If science simply means the body of human knowledge that has been obtained through careful observation and study over hundreds of years, then of course it is very valuable. The problem is that trying to reduce all human knowledge to that which can be directly or indirectly observed or measured leaves us blind to some of the most important truths that there are, most notably those truths that regard transcendental values and our relationship to one another ("Is life worth living? Is human life valuable? Is it okay to hurt my neighbor if it benefits me or my family?").

    Scientific concepts have helped me in my own life, as a better understanding of human behavior in general has helped me to uproot some of my old habits and replace them with better ones. I don't find it helpful to separate God from this process, as if he had wound up the Universe like a clock 14 billion years ago and is now just sitting up somewhere watching each of us on little television screens. Rather, in learning more about human behavior and about the Universe, I learn more about the mind of God and the intelligibility He has put within the universe and its laws.

    Although the ancients obviously held to some beliefs that are scientifically incorrect, due to their own ignorance, I think we often don't give them enough credit. The modern narrative is that ancients were a bunch of religious, superstitious buffoons, until "science" came swooping in and rescued humanity from its ignorance. Except that the ancients--even those who were very religious--were quite practical when it came to knowledge related to survival. They had to read the signs of the sea, the weather, and of human behavior much closer than we do now--there was no safety net, no Weather Channel, no Coast Guard. Read the last few chapters of the book of Acts. What did St. Paul say to the Centurion and ship owner who wanted to continue the trip toward Rome in spite of the bad weather? "Keep on sailin' boys....Jesus'll protect us! He ain't never abandoned me yet! Alleluia!"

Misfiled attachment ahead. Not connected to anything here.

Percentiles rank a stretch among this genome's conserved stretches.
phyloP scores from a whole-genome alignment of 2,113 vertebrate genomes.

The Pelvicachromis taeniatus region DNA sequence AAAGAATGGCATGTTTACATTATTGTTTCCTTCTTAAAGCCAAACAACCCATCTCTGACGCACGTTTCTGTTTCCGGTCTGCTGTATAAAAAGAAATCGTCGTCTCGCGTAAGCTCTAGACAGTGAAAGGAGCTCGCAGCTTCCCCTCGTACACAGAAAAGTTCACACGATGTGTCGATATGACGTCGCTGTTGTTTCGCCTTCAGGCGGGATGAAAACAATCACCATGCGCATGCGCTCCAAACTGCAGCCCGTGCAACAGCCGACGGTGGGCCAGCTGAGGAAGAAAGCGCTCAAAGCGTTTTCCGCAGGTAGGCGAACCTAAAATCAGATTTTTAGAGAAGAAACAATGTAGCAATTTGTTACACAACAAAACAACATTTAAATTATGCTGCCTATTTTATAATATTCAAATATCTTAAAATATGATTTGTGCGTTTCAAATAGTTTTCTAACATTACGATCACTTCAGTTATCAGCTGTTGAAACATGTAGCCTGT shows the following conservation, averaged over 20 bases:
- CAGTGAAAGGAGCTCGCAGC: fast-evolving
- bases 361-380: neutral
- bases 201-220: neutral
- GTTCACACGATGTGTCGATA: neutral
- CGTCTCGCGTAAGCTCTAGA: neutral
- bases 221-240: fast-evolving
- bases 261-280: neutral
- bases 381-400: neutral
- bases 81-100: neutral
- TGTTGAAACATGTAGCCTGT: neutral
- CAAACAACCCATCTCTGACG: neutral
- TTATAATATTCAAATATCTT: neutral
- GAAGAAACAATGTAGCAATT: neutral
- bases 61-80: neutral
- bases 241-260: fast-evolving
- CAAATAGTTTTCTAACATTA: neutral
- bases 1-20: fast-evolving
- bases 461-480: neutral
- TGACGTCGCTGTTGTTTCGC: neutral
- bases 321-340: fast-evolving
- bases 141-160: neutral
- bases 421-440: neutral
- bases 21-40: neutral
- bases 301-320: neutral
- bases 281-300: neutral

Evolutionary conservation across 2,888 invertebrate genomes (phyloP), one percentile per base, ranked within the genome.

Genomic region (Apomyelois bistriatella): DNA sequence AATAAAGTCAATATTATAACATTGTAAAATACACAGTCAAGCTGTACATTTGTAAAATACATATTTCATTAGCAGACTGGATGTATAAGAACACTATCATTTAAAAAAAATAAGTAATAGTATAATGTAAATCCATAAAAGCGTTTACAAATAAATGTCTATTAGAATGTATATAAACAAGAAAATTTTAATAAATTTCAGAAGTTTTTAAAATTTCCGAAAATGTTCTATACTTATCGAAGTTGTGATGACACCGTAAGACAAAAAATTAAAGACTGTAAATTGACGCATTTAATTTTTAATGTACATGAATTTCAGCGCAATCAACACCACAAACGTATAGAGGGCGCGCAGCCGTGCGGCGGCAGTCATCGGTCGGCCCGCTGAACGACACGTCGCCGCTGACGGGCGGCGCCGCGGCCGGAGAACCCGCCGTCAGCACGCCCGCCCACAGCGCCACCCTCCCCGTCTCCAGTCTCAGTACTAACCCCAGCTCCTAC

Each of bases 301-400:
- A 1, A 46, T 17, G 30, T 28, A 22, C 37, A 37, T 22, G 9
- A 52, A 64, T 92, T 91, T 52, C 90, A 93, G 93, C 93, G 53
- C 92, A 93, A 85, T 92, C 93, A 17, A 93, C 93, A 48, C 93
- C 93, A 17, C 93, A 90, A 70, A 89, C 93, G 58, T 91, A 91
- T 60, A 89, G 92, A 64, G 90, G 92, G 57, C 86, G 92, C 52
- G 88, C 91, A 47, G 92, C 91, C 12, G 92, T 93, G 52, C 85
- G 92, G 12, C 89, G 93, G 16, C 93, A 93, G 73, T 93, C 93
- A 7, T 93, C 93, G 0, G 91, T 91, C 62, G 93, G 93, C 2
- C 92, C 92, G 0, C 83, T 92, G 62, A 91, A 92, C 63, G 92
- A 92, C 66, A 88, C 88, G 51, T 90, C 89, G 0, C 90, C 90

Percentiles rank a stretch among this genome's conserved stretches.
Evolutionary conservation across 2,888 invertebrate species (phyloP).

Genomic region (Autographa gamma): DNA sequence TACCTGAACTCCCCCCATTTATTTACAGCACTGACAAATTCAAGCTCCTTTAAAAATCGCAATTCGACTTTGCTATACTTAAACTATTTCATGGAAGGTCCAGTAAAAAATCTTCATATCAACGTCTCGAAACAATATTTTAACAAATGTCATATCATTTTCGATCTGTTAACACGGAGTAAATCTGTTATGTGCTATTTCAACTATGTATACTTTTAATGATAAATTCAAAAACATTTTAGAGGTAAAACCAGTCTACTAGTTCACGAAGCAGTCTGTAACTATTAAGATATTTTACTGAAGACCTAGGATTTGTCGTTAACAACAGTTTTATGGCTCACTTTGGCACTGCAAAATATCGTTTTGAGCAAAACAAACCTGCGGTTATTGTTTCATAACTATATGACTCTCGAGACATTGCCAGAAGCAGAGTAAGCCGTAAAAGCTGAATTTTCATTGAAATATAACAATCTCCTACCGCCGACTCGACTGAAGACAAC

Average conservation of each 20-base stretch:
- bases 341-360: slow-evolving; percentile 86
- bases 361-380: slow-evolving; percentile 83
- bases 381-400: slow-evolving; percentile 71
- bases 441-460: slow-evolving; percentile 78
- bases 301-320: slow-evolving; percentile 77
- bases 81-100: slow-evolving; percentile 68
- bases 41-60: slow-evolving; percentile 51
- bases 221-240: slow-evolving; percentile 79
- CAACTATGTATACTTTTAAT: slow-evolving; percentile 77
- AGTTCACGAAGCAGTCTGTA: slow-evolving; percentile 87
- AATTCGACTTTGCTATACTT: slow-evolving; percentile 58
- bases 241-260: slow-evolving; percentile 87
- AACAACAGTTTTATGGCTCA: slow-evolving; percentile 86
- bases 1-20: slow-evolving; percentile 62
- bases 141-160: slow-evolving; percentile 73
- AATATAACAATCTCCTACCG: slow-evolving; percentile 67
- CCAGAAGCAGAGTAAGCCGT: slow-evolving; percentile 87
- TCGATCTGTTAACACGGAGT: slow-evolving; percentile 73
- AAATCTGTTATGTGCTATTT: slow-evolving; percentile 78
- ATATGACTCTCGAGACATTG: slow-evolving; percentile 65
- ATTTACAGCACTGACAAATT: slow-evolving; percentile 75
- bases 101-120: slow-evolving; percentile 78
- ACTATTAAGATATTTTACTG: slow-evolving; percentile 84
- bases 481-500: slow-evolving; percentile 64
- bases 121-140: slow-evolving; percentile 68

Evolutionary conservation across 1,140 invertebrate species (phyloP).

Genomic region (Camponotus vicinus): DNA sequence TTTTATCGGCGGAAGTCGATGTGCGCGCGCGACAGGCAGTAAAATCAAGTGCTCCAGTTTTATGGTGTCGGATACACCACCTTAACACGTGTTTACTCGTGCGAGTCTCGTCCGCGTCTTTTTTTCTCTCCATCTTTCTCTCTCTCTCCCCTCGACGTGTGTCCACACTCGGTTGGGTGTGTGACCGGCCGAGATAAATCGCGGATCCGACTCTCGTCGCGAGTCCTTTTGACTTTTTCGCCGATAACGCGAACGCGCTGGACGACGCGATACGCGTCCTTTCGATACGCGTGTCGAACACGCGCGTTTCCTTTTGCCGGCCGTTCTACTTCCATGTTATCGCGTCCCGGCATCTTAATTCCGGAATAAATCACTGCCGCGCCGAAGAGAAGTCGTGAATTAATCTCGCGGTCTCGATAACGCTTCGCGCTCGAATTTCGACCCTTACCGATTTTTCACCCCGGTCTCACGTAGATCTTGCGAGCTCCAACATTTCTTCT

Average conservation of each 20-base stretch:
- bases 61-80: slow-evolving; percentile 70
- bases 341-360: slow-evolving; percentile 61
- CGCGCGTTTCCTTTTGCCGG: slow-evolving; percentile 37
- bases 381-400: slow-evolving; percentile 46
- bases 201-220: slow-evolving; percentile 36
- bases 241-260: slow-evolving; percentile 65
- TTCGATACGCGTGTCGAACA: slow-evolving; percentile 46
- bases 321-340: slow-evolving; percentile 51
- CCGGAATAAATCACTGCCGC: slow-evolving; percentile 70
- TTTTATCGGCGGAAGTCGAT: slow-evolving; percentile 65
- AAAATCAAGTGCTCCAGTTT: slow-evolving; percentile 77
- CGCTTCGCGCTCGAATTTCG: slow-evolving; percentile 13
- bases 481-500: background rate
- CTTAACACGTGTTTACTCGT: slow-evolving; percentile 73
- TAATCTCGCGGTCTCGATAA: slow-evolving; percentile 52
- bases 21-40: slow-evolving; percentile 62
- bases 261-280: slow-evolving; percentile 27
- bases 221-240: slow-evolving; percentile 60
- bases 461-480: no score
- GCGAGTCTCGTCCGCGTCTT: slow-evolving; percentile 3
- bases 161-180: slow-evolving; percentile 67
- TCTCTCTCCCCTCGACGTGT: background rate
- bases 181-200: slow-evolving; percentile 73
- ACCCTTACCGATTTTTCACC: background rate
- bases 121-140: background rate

No! He said, "You idiots, you can't keep sailing in the winter! You're gonna get everybody killed!!" And then, when the idiots still didn't listen, then he prayed that Jesus would protect himself, his comrades, and the idiots.

    Then there's also the problem that statements such as "Science saved my life" or "Only scientific statements are valid forms of knowledge" are not themselves strictly scientific, but this has been pointed out by many before me.